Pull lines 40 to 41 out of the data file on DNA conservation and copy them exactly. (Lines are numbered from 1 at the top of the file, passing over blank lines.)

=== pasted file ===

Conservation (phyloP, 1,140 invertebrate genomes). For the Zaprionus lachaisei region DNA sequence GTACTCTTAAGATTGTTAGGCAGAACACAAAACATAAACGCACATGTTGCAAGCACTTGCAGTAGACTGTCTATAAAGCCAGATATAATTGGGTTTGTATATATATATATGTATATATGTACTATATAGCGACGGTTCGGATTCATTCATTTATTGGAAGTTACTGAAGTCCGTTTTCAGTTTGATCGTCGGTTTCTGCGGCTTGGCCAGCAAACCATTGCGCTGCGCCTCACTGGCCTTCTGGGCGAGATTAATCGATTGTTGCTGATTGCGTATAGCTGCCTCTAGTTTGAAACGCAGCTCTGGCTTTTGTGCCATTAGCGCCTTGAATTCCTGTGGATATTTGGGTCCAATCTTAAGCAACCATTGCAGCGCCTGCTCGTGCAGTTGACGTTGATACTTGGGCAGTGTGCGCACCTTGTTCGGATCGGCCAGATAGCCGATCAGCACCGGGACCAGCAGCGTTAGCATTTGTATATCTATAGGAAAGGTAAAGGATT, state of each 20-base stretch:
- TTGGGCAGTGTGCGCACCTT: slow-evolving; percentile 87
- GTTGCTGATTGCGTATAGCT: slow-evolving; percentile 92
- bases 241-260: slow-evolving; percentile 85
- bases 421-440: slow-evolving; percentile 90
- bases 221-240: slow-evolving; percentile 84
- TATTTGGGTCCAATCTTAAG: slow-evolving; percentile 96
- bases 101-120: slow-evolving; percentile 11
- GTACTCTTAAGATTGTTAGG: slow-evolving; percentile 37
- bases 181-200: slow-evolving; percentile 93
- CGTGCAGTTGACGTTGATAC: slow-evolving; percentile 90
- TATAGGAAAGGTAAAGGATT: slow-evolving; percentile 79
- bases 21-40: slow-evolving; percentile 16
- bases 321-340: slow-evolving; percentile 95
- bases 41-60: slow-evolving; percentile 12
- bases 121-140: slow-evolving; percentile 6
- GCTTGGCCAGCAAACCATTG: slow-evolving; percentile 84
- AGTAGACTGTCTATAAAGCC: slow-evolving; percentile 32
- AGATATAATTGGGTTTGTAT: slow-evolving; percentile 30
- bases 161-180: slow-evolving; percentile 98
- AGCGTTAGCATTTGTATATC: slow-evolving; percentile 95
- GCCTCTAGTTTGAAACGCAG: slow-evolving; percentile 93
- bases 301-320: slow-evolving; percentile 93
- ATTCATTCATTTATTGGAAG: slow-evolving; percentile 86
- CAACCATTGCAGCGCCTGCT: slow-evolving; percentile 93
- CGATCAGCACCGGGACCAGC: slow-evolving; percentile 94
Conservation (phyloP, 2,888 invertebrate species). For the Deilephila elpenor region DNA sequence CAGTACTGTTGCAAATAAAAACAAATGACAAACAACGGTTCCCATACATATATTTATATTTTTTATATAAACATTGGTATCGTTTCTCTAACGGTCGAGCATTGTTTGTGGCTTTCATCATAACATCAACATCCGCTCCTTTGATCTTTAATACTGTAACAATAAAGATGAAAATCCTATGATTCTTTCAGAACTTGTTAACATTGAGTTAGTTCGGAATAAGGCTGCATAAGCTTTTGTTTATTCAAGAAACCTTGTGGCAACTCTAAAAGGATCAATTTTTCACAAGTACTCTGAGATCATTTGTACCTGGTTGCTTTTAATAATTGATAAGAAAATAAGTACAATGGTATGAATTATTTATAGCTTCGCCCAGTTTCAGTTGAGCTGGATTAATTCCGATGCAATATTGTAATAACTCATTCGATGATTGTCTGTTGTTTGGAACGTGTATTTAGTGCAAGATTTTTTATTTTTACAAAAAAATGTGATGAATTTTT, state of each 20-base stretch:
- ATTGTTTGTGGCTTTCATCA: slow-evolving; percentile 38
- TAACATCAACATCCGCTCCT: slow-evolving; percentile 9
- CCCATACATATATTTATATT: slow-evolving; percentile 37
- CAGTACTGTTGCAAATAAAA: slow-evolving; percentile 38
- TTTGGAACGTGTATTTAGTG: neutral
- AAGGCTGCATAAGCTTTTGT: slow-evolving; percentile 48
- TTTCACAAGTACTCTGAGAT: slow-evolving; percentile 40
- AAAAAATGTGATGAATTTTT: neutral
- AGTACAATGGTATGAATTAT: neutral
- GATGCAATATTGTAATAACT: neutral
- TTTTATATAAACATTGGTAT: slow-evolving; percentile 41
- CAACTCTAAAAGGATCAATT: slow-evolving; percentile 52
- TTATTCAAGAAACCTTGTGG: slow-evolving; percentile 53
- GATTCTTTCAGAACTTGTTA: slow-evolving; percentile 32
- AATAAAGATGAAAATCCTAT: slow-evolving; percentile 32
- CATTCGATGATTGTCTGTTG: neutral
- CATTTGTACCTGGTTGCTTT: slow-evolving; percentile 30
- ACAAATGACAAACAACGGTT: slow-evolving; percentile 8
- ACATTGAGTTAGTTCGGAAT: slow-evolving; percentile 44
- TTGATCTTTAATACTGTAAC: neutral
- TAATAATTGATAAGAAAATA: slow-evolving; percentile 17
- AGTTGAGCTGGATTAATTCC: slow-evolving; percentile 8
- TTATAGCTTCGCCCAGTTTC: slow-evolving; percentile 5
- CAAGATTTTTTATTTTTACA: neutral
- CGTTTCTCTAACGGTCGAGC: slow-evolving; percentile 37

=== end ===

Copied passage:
- TTATTCAAGAAACCTTGTGG: slow-evolving; percentile 53
- GATTCTTTCAGAACTTGTTA: slow-evolving; percentile 32